Some three weeks ago, when I created the Made in Michigan Facebook group, I set a few goals. I knew that this was a good idea. The problem with my vision was that this is the greatest idea and the timing is right. I didn't fully recognize what was in my hands. I wasn't wrong, but rather a lower level of right. The goal was for the group to be 500 people strong by March 1, 2009. My eyes were open but that's not vision considering we went 500 strong this morning at exactly 9:00 am. We were then supposed to have 1,000 guests by June 1, 2009. The eraser is already in my hand. I fell forward not backward. I'm setting new!

At 500 members, we've already grabbed the attention of a few major food retailers and manufacturers. At 5,000 members, our dance card starts to get pretty full. At 50,000 members, real change is occuring and Lansing starts to notice. At 5,000,000 members, the state of Michigan has pulled as together, as a majority, and we make head way out of a recession.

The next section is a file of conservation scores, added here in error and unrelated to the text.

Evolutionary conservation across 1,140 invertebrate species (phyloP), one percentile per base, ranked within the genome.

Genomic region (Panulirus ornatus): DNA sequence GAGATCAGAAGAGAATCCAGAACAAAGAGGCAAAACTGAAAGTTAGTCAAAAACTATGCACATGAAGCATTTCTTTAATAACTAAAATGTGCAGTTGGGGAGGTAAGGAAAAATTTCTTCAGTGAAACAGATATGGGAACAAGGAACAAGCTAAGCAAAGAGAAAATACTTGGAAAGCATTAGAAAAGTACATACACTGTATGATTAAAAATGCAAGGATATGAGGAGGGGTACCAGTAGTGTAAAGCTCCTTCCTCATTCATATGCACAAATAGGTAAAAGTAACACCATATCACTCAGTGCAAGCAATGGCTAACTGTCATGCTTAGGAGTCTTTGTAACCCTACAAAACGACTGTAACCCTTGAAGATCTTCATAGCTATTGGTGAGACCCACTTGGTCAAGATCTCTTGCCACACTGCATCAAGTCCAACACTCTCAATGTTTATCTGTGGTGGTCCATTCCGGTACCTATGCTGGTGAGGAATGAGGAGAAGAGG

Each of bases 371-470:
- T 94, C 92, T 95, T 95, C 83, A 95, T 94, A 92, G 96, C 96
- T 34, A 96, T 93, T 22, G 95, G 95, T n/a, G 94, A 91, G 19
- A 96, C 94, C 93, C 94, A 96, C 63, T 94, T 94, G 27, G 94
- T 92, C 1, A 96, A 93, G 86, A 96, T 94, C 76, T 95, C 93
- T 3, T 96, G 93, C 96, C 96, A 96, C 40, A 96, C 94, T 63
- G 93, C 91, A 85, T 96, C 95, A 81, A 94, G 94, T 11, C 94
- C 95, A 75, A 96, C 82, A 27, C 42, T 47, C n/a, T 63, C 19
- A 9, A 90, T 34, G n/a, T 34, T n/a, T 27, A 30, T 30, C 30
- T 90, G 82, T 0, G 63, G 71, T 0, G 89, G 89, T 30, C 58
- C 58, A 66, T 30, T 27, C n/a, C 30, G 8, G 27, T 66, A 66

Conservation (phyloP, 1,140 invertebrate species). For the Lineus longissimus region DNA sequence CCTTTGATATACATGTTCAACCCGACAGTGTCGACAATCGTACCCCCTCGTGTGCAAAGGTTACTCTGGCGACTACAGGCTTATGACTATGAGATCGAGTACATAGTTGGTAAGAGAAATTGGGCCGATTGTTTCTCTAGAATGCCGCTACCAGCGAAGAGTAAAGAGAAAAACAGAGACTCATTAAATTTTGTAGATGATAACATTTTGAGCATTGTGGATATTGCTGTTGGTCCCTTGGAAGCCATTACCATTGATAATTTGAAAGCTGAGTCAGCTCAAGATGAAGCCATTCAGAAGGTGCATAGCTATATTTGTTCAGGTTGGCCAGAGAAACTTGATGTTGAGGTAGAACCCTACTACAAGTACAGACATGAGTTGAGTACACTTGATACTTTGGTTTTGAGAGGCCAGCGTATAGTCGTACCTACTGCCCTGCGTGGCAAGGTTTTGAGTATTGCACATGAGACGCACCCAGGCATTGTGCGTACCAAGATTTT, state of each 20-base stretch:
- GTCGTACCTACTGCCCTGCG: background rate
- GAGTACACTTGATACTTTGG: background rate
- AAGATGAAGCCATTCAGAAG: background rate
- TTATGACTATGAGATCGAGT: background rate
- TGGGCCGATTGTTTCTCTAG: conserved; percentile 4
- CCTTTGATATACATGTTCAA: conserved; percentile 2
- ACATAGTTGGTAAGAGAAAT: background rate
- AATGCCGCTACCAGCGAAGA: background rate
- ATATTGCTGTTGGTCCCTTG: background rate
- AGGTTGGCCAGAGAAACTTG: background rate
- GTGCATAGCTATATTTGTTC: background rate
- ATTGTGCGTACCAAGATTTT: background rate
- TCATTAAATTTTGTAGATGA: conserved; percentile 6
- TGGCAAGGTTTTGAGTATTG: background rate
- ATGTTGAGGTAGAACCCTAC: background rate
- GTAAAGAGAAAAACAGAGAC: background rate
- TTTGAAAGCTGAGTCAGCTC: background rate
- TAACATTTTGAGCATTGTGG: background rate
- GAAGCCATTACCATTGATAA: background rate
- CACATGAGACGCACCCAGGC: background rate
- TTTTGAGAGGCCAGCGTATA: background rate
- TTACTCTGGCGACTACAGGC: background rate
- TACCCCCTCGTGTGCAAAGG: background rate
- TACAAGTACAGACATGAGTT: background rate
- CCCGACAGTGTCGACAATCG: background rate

Facebook has allowed us to get started. I'm amazed at how quickly people will become part of groups such as "1,000,000 People United Who Like Cheese Pizza" or "I Bet I Can Find 1,000,000 People Who Like Breathing." From the mundane to the magnificant, it's all there. Our Facebook page is just the first step. Made in Michigan is taking the next step today.

It's not a fad. It's common sense. Common sense is free but if not properly exercised it can be costly. It's the way it should always be--in times of recession and boom. You've witnessed the frustration of American companies sending their operations to other states and overseas. Then it should be easy to draw the line when it comes to Michigan businesses. Loyalties should be given to those who stand loyal to us. It's purchasing dollars that will tell the story of your loyalty. Being part of the Made in Michgan movement is also free. You are already part of it and as long as you live here, you will always be part of it.